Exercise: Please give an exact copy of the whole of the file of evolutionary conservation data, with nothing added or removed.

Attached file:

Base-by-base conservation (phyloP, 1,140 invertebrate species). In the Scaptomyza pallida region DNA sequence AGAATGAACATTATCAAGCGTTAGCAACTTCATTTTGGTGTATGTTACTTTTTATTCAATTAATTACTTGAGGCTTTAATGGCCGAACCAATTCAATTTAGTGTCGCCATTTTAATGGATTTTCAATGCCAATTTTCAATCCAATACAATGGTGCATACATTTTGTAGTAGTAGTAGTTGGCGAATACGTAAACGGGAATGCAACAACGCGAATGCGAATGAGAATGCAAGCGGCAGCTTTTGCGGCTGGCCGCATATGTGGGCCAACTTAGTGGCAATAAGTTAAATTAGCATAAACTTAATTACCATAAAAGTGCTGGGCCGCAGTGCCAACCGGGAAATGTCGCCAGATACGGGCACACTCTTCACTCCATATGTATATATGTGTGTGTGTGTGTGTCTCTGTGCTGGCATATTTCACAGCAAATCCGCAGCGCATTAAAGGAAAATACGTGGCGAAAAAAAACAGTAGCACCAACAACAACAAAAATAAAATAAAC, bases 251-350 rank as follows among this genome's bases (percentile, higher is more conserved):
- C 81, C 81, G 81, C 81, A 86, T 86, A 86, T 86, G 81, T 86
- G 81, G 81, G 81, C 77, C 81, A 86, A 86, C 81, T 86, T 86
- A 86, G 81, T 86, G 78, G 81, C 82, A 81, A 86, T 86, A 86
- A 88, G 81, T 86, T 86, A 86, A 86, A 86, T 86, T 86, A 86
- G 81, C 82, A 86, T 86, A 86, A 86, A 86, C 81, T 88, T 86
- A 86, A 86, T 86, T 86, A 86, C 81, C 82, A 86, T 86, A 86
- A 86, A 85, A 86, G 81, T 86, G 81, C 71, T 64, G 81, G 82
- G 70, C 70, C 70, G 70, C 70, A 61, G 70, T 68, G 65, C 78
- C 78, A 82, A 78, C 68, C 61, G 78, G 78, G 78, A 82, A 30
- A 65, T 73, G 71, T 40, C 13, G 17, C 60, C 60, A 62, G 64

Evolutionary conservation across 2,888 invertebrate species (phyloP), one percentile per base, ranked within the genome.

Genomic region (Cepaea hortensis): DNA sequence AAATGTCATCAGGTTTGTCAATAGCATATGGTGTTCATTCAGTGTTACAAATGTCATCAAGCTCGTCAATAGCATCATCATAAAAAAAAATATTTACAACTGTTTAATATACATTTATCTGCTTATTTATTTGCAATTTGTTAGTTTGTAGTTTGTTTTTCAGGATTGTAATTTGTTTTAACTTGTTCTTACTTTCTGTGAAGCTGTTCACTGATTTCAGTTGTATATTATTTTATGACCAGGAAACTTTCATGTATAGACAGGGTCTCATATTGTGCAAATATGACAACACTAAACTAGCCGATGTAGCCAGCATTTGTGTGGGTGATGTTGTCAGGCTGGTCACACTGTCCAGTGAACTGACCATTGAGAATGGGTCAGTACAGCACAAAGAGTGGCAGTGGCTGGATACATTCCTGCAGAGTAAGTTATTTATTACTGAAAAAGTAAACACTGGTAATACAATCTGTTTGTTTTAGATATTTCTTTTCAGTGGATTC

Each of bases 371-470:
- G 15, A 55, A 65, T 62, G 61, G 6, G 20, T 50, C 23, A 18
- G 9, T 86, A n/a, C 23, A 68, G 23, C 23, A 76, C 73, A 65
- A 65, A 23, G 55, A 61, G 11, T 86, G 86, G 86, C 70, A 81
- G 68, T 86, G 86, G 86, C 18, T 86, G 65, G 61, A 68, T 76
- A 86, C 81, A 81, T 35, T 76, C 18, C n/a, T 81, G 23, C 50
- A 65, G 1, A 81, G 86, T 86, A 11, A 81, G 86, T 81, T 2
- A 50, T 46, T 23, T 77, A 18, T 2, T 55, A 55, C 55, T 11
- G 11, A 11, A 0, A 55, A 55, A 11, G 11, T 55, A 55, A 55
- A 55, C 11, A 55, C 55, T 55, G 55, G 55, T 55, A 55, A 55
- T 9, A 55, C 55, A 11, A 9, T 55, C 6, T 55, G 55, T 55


Base-by-base conservation (phyloP, 1,140 invertebrate species). In the Scaptomyza pallida region DNA sequence AGAATGAACATTATCAAGCGTTAGCAACTTCATTTTGGTGTATGTTACTTTTTATTCAATTAATTACTTGAGGCTTTAATGGCCGAACCAATTCAATTTAGTGTCGCCATTTTAATGGATTTTCAATGCCAATTTTCAATCCAATACAATGGTGCATACATTTTGTAGTAGTAGTAGTTGGCGAATACGTAAACGGGAATGCAACAACGCGAATGCGAATGAGAATGCAAGCGGCAGCTTTTGCGGCTGGCCGCATATGTGGGCCAACTTAGTGGCAATAAGTTAAATTAGCATAAACTTAATTACCATAAAAGTGCTGGGCCGCAGTGCCAACCGGGAAATGTCGCCAGATACGGGCACACTCTTCACTCCATATGTATATATGTGTGTGTGTGTGTGTCTCTGTGCTGGCATATTTCACAGCAAATCCGCAGCGCATTAAAGGAAAATACGTGGCGAAAAAAAACAGTAGCACCAACAACAACAAAAATAAAATAAAC, bases 251-350 rank as follows among this genome's bases (percentile, higher is more conserved):
- C 81, C 81, G 81, C 81, A 86, T 86, A 86, T 86, G 81, T 86
- G 81, G 81, G 81, C 77, C 81, A 86, A 86, C 81, T 86, T 86
- A 86, G 81, T 86, G 78, G 81, C 82, A 81, A 86, T 86, A 86
- A 88, G 81, T 86, T 86, A 86, A 86, A 86, T 86, T 86, A 86
- G 81, C 82, A 86, T 86, A 86, A 86, A 86, C 81, T 88, T 86
- A 86, A 86, T 86, T 86, A 86, C 81, C 82, A 86, T 86, A 86
- A 86, A 85, A 86, G 81, T 86, G 81, C 71, T 64, G 81, G 82
- G 70, C 70, C 70, G 70, C 70, A 61, G 70, T 68, G 65, C 78
- C 78, A 82, A 78, C 68, C 61, G 78, G 78, G 78, A 82, A 30
- A 65, T 73, G 71, T 40, C 13, G 17, C 60, C 60, A 62, G 64

Evolutionary conservation across 2,888 invertebrate species (phyloP), one percentile per base, ranked within the genome.

Genomic region (Cepaea hortensis): DNA sequence AAATGTCATCAGGTTTGTCAATAGCATATGGTGTTCATTCAGTGTTACAAATGTCATCAAGCTCGTCAATAGCATCATCATAAAAAAAAATATTTACAACTGTTTAATATACATTTATCTGCTTATTTATTTGCAATTTGTTAGTTTGTAGTTTGTTTTTCAGGATTGTAATTTGTTTTAACTTGTTCTTACTTTCTGTGAAGCTGTTCACTGATTTCAGTTGTATATTATTTTATGACCAGGAAACTTTCATGTATAGACAGGGTCTCATATTGTGCAAATATGACAACACTAAACTAGCCGATGTAGCCAGCATTTGTGTGGGTGATGTTGTCAGGCTGGTCACACTGTCCAGTGAACTGACCATTGAGAATGGGTCAGTACAGCACAAAGAGTGGCAGTGGCTGGATACATTCCTGCAGAGTAAGTTATTTATTACTGAAAAAGTAAACACTGGTAATACAATCTGTTTGTTTTAGATATTTCTTTTCAGTGGATTC

Each of bases 371-470:
- G 15, A 55, A 65, T 62, G 61, G 6, G 20, T 50, C 23, A 18
- G 9, T 86, A n/a, C 23, A 68, G 23, C 23, A 76, C 73, A 65
- A 65, A 23, G 55, A 61, G 11, T 86, G 86, G 86, C 70, A 81
- G 68, T 86, G 86, G 86, C 18, T 86, G 65, G 61, A 68, T 76
- A 86, C 81, A 81, T 35, T 76, C 18, C n/a, T 81, G 23, C 50
- A 65, G 1, A 81, G 86, T 86, A 11, A 81, G 86, T 81, T 2
- A 50, T 46, T 23, T 77, A 18, T 2, T 55, A 55, C 55, T 11
- G 11, A 11, A 0, A 55, A 55, A 11, G 11, T 55, A 55, A 55
- A 55, C 11, A 55, C 55, T 55, G 55, G 55, T 55, A 55, A 55
- T 9, A 55, C 55, A 11, A 9, T 55, C 6, T 55, G 55, T 55